Issue 107 – August 2015


Another Word: Hipsters of Zombieland

Even before Night of the Living Dead was released, zombies had their fans—and I was not one of them. Not even when I was nine years old. At that age I wouldn’t have told you that the nihilistic tone of that movie (and many of the ones that followed) really turned me off; I would have said they were boring. I suppose that’s the same thing, but my earlier assessment was devastating in its clarity. It summed up a fatal flaw of the zombie genre: if your characters have nothing to hope for, the whole thing is just an exercise in self-pity. (“A boring exercise!” my nine-year-old self would say.)

My interest was piqued when I learned something about voodoo and the original zombies. The idea that you could enslave the dead and set them to do your bidding was interesting (while also being both sad and scary). So you would think that emancipating zombies and setting them free to shamble around on their own would be an improvement. But those early zombies weren’t up to the challenge. All they could do was wander listlessly and conduct a slow chase of the living. Back in those days, you didn’t have to run away from a zombie, you could walk.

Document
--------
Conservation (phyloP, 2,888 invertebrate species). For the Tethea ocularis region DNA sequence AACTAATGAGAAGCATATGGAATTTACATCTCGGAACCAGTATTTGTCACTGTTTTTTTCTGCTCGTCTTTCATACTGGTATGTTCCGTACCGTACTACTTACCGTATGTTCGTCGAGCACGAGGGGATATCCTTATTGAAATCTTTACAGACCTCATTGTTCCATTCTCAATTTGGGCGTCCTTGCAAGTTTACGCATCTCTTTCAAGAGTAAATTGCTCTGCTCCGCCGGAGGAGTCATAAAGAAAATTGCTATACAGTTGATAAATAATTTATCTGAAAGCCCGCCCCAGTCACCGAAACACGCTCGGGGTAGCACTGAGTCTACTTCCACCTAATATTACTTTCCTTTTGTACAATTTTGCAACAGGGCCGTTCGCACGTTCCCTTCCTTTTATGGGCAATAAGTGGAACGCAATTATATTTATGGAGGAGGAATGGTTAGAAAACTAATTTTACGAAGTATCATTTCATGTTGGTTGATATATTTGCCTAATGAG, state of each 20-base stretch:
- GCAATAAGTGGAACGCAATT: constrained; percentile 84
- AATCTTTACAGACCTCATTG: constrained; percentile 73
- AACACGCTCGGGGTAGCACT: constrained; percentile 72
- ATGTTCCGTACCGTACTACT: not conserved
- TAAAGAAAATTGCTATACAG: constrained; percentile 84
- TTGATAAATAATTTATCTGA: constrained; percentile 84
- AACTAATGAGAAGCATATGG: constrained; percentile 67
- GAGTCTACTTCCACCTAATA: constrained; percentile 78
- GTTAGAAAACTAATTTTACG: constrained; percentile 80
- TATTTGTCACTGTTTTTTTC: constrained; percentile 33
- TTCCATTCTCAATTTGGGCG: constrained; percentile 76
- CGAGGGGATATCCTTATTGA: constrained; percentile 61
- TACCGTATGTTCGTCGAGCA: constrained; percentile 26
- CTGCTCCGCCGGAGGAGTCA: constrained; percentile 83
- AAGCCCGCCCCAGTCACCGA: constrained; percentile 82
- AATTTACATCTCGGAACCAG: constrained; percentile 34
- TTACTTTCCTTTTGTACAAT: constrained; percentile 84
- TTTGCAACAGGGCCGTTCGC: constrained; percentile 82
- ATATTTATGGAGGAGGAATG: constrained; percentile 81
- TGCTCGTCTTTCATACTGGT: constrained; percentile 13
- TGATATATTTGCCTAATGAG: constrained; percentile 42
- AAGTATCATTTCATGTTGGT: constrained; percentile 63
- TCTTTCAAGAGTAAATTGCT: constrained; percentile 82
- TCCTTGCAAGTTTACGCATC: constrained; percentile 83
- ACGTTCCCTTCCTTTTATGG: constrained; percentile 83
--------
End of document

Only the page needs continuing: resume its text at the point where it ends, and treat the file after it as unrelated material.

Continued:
Granted, they had a tendency to overwhelm people through sheer persistence. Eventually you’d have to sleep. If you got surrounded by them, they could overcome you with numbers. Once they started biting, you were done for, even if you managed to get away. They’d infect you with the zombie flu, the not-so-secret subtext of any zombie story. Eventually everyone gets it, and the world comes to an end. Everything we ever built, hoped, loved, or dreamed comes to naught. Who could resist an inspiring message like that?

I could. And I was pretty sure most other people could too, because the winning formula in adventure fiction is that the heroes are facing overwhelming odds, but their perseverance and cleverness is going to help them solve at least some of their problems (once they overcome a bunch of scary and interesting obstacles). Defeat looms large, but—HUZZAH! Victory from the jaws.